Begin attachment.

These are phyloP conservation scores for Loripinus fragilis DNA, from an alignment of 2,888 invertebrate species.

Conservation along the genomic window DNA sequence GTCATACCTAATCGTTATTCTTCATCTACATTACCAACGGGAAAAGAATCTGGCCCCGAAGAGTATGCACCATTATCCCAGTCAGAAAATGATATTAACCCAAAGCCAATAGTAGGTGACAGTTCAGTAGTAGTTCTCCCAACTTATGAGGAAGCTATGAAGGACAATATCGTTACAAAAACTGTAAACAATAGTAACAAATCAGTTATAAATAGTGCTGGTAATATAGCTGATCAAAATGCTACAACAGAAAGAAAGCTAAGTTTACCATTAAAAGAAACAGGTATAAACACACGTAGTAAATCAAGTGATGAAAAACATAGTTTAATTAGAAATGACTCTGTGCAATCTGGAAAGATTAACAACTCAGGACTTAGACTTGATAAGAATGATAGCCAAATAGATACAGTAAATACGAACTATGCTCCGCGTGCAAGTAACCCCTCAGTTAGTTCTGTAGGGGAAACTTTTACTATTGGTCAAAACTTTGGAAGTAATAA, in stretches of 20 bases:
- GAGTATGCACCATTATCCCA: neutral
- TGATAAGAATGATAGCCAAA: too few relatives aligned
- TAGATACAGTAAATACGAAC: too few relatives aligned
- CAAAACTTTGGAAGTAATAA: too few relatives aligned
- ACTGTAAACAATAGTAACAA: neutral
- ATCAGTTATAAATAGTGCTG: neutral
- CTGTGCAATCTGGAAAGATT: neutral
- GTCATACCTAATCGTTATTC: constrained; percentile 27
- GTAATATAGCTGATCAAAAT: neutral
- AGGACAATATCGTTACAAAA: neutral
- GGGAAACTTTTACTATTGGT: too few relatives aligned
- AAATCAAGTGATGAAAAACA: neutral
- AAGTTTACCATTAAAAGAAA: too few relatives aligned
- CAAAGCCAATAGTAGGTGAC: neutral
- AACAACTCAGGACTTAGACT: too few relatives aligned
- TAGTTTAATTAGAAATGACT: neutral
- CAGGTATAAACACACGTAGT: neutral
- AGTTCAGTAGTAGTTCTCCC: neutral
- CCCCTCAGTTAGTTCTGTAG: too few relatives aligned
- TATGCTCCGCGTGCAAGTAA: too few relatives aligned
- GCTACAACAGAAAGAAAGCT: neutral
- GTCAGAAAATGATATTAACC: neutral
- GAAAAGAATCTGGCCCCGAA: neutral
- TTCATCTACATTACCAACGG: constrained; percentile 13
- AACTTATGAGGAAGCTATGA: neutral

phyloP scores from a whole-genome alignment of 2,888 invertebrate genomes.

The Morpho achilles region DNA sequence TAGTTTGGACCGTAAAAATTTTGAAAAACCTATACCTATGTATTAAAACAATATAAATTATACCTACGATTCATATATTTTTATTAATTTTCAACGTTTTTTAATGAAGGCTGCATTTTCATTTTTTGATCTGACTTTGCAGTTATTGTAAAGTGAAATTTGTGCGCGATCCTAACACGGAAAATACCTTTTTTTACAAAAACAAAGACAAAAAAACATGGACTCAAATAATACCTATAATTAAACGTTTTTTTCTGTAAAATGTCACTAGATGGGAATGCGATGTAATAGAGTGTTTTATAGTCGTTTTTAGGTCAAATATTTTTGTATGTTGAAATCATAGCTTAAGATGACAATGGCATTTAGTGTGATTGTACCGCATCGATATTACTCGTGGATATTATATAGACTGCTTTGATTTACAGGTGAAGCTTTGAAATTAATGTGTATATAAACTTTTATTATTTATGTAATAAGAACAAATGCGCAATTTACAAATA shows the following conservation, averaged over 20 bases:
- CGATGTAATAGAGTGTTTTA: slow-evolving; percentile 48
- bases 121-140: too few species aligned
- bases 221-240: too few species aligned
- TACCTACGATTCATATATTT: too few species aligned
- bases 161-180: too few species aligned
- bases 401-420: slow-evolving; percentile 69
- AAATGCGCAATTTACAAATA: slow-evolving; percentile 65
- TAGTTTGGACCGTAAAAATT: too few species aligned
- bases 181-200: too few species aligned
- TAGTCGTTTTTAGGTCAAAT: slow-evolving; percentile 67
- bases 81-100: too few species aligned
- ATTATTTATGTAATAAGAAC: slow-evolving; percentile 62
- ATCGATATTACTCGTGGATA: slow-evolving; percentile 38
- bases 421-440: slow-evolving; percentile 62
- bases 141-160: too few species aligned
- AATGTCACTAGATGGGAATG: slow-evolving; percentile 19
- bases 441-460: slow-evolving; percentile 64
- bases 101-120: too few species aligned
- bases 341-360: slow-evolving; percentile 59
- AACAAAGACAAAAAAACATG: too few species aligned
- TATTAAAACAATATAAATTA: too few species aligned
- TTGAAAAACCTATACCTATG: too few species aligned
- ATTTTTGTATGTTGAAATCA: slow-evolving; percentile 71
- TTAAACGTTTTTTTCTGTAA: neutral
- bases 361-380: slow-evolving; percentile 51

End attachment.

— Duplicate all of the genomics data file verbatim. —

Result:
These are phyloP conservation scores for Loripinus fragilis DNA, from an alignment of 2,888 invertebrate species.

Conservation along the genomic window DNA sequence GTCATACCTAATCGTTATTCTTCATCTACATTACCAACGGGAAAAGAATCTGGCCCCGAAGAGTATGCACCATTATCCCAGTCAGAAAATGATATTAACCCAAAGCCAATAGTAGGTGACAGTTCAGTAGTAGTTCTCCCAACTTATGAGGAAGCTATGAAGGACAATATCGTTACAAAAACTGTAAACAATAGTAACAAATCAGTTATAAATAGTGCTGGTAATATAGCTGATCAAAATGCTACAACAGAAAGAAAGCTAAGTTTACCATTAAAAGAAACAGGTATAAACACACGTAGTAAATCAAGTGATGAAAAACATAGTTTAATTAGAAATGACTCTGTGCAATCTGGAAAGATTAACAACTCAGGACTTAGACTTGATAAGAATGATAGCCAAATAGATACAGTAAATACGAACTATGCTCCGCGTGCAAGTAACCCCTCAGTTAGTTCTGTAGGGGAAACTTTTACTATTGGTCAAAACTTTGGAAGTAATAA, in stretches of 20 bases:
- GAGTATGCACCATTATCCCA: neutral
- TGATAAGAATGATAGCCAAA: too few relatives aligned
- TAGATACAGTAAATACGAAC: too few relatives aligned
- CAAAACTTTGGAAGTAATAA: too few relatives aligned
- ACTGTAAACAATAGTAACAA: neutral
- ATCAGTTATAAATAGTGCTG: neutral
- CTGTGCAATCTGGAAAGATT: neutral
- GTCATACCTAATCGTTATTC: constrained; percentile 27
- GTAATATAGCTGATCAAAAT: neutral
- AGGACAATATCGTTACAAAA: neutral
- GGGAAACTTTTACTATTGGT: too few relatives aligned
- AAATCAAGTGATGAAAAACA: neutral
- AAGTTTACCATTAAAAGAAA: too few relatives aligned
- CAAAGCCAATAGTAGGTGAC: neutral
- AACAACTCAGGACTTAGACT: too few relatives aligned
- TAGTTTAATTAGAAATGACT: neutral
- CAGGTATAAACACACGTAGT: neutral
- AGTTCAGTAGTAGTTCTCCC: neutral
- CCCCTCAGTTAGTTCTGTAG: too few relatives aligned
- TATGCTCCGCGTGCAAGTAA: too few relatives aligned
- GCTACAACAGAAAGAAAGCT: neutral
- GTCAGAAAATGATATTAACC: neutral
- GAAAAGAATCTGGCCCCGAA: neutral
- TTCATCTACATTACCAACGG: constrained; percentile 13
- AACTTATGAGGAAGCTATGA: neutral

phyloP scores from a whole-genome alignment of 2,888 invertebrate genomes.

The Morpho achilles region DNA sequence TAGTTTGGACCGTAAAAATTTTGAAAAACCTATACCTATGTATTAAAACAATATAAATTATACCTACGATTCATATATTTTTATTAATTTTCAACGTTTTTTAATGAAGGCTGCATTTTCATTTTTTGATCTGACTTTGCAGTTATTGTAAAGTGAAATTTGTGCGCGATCCTAACACGGAAAATACCTTTTTTTACAAAAACAAAGACAAAAAAACATGGACTCAAATAATACCTATAATTAAACGTTTTTTTCTGTAAAATGTCACTAGATGGGAATGCGATGTAATAGAGTGTTTTATAGTCGTTTTTAGGTCAAATATTTTTGTATGTTGAAATCATAGCTTAAGATGACAATGGCATTTAGTGTGATTGTACCGCATCGATATTACTCGTGGATATTATATAGACTGCTTTGATTTACAGGTGAAGCTTTGAAATTAATGTGTATATAAACTTTTATTATTTATGTAATAAGAACAAATGCGCAATTTACAAATA shows the following conservation, averaged over 20 bases:
- CGATGTAATAGAGTGTTTTA: slow-evolving; percentile 48
- bases 121-140: too few species aligned
- bases 221-240: too few species aligned
- TACCTACGATTCATATATTT: too few species aligned
- bases 161-180: too few species aligned
- bases 401-420: slow-evolving; percentile 69
- AAATGCGCAATTTACAAATA: slow-evolving; percentile 65
- TAGTTTGGACCGTAAAAATT: too few species aligned
- bases 181-200: too few species aligned
- TAGTCGTTTTTAGGTCAAAT: slow-evolving; percentile 67
- bases 81-100: too few species aligned
- ATTATTTATGTAATAAGAAC: slow-evolving; percentile 62
- ATCGATATTACTCGTGGATA: slow-evolving; percentile 38
- bases 421-440: slow-evolving; percentile 62
- bases 141-160: too few species aligned
- AATGTCACTAGATGGGAATG: slow-evolving; percentile 19
- bases 441-460: slow-evolving; percentile 64
- bases 101-120: too few species aligned
- bases 341-360: slow-evolving; percentile 59
- AACAAAGACAAAAAAACATG: too few species aligned
- TATTAAAACAATATAAATTA: too few species aligned
- TTGAAAAACCTATACCTATG: too few species aligned
- ATTTTTGTATGTTGAAATCA: slow-evolving; percentile 71
- TTAAACGTTTTTTTCTGTAA: neutral
- bases 361-380: slow-evolving; percentile 51